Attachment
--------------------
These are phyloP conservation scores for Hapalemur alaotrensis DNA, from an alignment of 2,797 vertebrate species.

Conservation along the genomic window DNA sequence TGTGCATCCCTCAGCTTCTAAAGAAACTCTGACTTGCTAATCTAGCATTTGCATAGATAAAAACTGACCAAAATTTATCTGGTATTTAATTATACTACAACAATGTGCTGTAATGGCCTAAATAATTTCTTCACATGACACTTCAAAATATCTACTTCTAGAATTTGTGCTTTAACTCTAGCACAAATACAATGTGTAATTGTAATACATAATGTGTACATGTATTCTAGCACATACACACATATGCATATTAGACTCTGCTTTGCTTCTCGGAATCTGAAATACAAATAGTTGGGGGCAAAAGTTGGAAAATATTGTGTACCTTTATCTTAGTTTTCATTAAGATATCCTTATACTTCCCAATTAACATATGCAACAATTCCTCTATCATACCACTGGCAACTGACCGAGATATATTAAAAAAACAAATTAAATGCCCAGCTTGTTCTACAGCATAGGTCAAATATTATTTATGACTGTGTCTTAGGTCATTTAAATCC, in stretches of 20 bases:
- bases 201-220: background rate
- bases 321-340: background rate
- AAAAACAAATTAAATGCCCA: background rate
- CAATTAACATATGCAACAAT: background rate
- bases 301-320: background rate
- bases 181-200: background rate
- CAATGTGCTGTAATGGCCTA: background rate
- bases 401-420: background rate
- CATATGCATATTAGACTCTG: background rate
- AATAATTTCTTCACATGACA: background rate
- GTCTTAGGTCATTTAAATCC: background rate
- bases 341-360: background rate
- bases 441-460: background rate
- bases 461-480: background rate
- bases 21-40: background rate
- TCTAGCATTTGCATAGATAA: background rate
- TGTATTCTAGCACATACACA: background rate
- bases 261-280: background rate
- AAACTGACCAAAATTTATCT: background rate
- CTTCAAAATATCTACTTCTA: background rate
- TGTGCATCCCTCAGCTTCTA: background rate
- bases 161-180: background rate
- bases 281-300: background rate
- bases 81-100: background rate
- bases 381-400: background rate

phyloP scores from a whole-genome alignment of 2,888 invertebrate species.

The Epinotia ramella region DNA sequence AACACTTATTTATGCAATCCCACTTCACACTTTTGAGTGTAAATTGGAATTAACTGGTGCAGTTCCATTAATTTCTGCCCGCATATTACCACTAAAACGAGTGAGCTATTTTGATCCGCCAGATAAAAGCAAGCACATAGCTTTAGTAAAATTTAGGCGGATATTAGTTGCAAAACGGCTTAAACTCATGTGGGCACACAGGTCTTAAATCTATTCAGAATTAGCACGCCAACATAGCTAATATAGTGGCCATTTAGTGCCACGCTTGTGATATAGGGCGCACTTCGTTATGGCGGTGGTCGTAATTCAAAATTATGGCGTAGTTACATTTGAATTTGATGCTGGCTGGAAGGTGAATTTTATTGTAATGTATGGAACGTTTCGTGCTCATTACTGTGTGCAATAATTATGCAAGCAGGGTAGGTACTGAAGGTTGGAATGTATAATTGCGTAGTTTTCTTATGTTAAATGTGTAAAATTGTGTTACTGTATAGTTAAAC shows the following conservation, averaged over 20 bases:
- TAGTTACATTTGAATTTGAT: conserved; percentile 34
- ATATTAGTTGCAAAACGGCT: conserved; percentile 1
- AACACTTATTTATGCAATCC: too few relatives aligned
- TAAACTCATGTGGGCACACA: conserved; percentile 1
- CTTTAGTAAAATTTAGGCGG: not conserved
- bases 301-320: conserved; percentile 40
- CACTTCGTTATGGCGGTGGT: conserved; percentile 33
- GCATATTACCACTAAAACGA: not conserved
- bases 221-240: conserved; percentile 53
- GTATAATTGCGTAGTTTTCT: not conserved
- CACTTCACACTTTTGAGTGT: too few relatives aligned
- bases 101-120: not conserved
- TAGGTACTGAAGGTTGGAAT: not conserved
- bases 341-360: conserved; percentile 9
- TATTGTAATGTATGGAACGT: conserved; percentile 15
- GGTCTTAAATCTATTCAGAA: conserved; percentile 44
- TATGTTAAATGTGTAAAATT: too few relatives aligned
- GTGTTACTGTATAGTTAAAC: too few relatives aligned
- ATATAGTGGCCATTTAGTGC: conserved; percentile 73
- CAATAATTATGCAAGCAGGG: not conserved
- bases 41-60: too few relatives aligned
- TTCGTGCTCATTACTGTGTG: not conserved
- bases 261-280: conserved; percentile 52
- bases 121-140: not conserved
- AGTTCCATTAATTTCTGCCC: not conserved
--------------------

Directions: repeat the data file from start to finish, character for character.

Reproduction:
These are phyloP conservation scores for Hapalemur alaotrensis DNA, from an alignment of 2,797 vertebrate species.

Conservation along the genomic window DNA sequence TGTGCATCCCTCAGCTTCTAAAGAAACTCTGACTTGCTAATCTAGCATTTGCATAGATAAAAACTGACCAAAATTTATCTGGTATTTAATTATACTACAACAATGTGCTGTAATGGCCTAAATAATTTCTTCACATGACACTTCAAAATATCTACTTCTAGAATTTGTGCTTTAACTCTAGCACAAATACAATGTGTAATTGTAATACATAATGTGTACATGTATTCTAGCACATACACACATATGCATATTAGACTCTGCTTTGCTTCTCGGAATCTGAAATACAAATAGTTGGGGGCAAAAGTTGGAAAATATTGTGTACCTTTATCTTAGTTTTCATTAAGATATCCTTATACTTCCCAATTAACATATGCAACAATTCCTCTATCATACCACTGGCAACTGACCGAGATATATTAAAAAAACAAATTAAATGCCCAGCTTGTTCTACAGCATAGGTCAAATATTATTTATGACTGTGTCTTAGGTCATTTAAATCC, in stretches of 20 bases:
- bases 201-220: background rate
- bases 321-340: background rate
- AAAAACAAATTAAATGCCCA: background rate
- CAATTAACATATGCAACAAT: background rate
- bases 301-320: background rate
- bases 181-200: background rate
- CAATGTGCTGTAATGGCCTA: background rate
- bases 401-420: background rate
- CATATGCATATTAGACTCTG: background rate
- AATAATTTCTTCACATGACA: background rate
- GTCTTAGGTCATTTAAATCC: background rate
- bases 341-360: background rate
- bases 441-460: background rate
- bases 461-480: background rate
- bases 21-40: background rate
- TCTAGCATTTGCATAGATAA: background rate
- TGTATTCTAGCACATACACA: background rate
- bases 261-280: background rate
- AAACTGACCAAAATTTATCT: background rate
- CTTCAAAATATCTACTTCTA: background rate
- TGTGCATCCCTCAGCTTCTA: background rate
- bases 161-180: background rate
- bases 281-300: background rate
- bases 81-100: background rate
- bases 381-400: background rate

phyloP scores from a whole-genome alignment of 2,888 invertebrate species.

The Epinotia ramella region DNA sequence AACACTTATTTATGCAATCCCACTTCACACTTTTGAGTGTAAATTGGAATTAACTGGTGCAGTTCCATTAATTTCTGCCCGCATATTACCACTAAAACGAGTGAGCTATTTTGATCCGCCAGATAAAAGCAAGCACATAGCTTTAGTAAAATTTAGGCGGATATTAGTTGCAAAACGGCTTAAACTCATGTGGGCACACAGGTCTTAAATCTATTCAGAATTAGCACGCCAACATAGCTAATATAGTGGCCATTTAGTGCCACGCTTGTGATATAGGGCGCACTTCGTTATGGCGGTGGTCGTAATTCAAAATTATGGCGTAGTTACATTTGAATTTGATGCTGGCTGGAAGGTGAATTTTATTGTAATGTATGGAACGTTTCGTGCTCATTACTGTGTGCAATAATTATGCAAGCAGGGTAGGTACTGAAGGTTGGAATGTATAATTGCGTAGTTTTCTTATGTTAAATGTGTAAAATTGTGTTACTGTATAGTTAAAC shows the following conservation, averaged over 20 bases:
- TAGTTACATTTGAATTTGAT: conserved; percentile 34
- ATATTAGTTGCAAAACGGCT: conserved; percentile 1
- AACACTTATTTATGCAATCC: too few relatives aligned
- TAAACTCATGTGGGCACACA: conserved; percentile 1
- CTTTAGTAAAATTTAGGCGG: not conserved
- bases 301-320: conserved; percentile 40
- CACTTCGTTATGGCGGTGGT: conserved; percentile 33
- GCATATTACCACTAAAACGA: not conserved
- bases 221-240: conserved; percentile 53
- GTATAATTGCGTAGTTTTCT: not conserved
- CACTTCACACTTTTGAGTGT: too few relatives aligned
- bases 101-120: not conserved
- TAGGTACTGAAGGTTGGAAT: not conserved
- bases 341-360: conserved; percentile 9
- TATTGTAATGTATGGAACGT: conserved; percentile 15
- GGTCTTAAATCTATTCAGAA: conserved; percentile 44
- TATGTTAAATGTGTAAAATT: too few relatives aligned
- GTGTTACTGTATAGTTAAAC: too few relatives aligned
- ATATAGTGGCCATTTAGTGC: conserved; percentile 73
- CAATAATTATGCAAGCAGGG: not conserved
- bases 41-60: too few relatives aligned
- TTCGTGCTCATTACTGTGTG: not conserved
- bases 261-280: conserved; percentile 52
- bases 121-140: not conserved
- AGTTCCATTAATTTCTGCCC: not conserved